Saturday, April 17, 2010

Icelandic Volcano and Quiet Skies over London.

The Eyjafjallajokull volcano in Iceland began erupting a few weeks ago, but a combination of factors is now wreaking havoc on European air-travel. The interaction of the molten lava with an ice-sheet 100m thick is sending a thick plume of "ash" high into the atmosphere, which is being driven to the south-east by unusual winds and has caused the grounding of all flights in the U.K. and most flights across Europe. Ryanair has suspended all flights until 13.00 on Monday, which concerns me as I am scheduled to fly to Bratislava by Ryanair on Wednesday for a small lecture tour in Slovakia and it is debatable whether all will be resolved by then.

It is what insurance companies used to call an "act of God" and we are held at the behest of the weather conditions. The volcano last erupted 200 years ago, but continued to do so for more than a year. Now in the jet-age, the risk of ash (in reality finely divided volcanic rock) being drawn into the engines of an aircraft pose the real threat of taking-out all four engines within minutes. The engine itself will be trashed by the glass produced by fusion and subsequent solidification of the ash, and the fuel-flame extinguished, thus risking aircraft literally falling from the sky should they fly through the ash-cloud.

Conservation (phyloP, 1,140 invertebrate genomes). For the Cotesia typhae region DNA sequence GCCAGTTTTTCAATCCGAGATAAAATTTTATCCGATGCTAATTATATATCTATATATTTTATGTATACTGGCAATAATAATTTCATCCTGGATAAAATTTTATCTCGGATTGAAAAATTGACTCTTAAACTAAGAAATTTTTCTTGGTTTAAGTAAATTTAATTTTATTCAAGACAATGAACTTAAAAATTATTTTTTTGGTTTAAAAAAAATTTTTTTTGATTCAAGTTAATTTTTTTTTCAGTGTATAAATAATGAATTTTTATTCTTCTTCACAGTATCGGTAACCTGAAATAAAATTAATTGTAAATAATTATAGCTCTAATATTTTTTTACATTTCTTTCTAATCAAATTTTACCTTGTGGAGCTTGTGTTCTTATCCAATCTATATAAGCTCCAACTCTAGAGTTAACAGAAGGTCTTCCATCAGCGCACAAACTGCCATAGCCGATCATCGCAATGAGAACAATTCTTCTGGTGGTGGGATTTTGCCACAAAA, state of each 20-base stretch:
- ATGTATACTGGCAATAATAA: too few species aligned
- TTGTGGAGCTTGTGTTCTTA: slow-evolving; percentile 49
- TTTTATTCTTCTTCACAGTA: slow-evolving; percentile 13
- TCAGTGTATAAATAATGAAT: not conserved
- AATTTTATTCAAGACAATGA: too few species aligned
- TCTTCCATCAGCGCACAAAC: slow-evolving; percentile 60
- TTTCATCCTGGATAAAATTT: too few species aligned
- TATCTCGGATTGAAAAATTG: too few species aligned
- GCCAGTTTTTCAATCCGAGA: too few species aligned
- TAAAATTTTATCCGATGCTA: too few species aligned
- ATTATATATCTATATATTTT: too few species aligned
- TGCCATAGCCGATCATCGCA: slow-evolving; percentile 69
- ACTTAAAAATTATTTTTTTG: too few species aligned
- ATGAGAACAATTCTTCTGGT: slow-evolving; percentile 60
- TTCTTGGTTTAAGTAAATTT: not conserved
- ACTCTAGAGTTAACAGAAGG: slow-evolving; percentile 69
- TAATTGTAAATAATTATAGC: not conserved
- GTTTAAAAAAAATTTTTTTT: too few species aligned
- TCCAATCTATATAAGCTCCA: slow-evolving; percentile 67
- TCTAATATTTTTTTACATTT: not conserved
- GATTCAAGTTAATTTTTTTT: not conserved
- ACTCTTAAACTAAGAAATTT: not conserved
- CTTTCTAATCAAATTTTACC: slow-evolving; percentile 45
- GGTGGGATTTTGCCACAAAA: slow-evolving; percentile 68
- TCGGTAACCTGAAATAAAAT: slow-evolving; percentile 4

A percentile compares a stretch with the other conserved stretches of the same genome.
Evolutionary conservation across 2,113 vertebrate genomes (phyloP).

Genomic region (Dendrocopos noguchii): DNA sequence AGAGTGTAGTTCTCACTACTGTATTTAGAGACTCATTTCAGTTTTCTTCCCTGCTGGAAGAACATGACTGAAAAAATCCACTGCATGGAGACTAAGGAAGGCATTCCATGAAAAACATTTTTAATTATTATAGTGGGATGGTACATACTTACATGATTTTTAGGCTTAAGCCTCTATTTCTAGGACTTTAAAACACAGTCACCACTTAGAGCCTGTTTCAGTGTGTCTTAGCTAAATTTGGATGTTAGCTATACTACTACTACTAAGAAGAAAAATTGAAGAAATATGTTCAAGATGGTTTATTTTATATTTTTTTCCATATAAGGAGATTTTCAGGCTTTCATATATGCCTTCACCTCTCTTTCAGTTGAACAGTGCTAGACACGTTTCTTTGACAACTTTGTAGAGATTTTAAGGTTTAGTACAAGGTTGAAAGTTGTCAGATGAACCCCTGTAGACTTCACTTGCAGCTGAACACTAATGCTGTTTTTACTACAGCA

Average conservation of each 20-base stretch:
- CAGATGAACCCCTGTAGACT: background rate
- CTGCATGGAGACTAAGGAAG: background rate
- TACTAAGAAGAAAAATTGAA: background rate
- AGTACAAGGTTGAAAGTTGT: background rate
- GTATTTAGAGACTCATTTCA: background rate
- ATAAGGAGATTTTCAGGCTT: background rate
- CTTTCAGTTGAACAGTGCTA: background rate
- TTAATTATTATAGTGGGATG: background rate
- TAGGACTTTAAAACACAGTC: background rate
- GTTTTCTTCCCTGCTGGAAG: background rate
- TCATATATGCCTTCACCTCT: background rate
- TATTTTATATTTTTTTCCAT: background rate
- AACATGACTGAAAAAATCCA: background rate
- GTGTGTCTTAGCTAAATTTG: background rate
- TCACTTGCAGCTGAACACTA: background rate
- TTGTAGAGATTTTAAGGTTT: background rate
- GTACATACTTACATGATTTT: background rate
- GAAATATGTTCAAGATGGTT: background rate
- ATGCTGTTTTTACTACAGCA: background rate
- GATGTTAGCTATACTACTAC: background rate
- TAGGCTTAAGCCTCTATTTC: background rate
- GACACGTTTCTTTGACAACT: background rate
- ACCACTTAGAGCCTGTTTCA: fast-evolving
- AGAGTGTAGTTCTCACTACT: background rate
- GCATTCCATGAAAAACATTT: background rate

Consequently, the inhabitants of villages and parts of London under the Heathrow flight-path can hear the birds singing on these beautiful spring days, not obscured by the cacophony of planes overhead, in a foretaste of life in the post jet-age era which will come when there is insufficient fuel to put into planes. It seems bizarre to talk of building a third runway and a sixth terminal at Heathrow and treble the number of flights by 2020, when the world is at the tipping-point of oil production, and rising demand, and all evidence is that perpetual growth is a fallacy and we are probably witnesses to the end of Capitalism.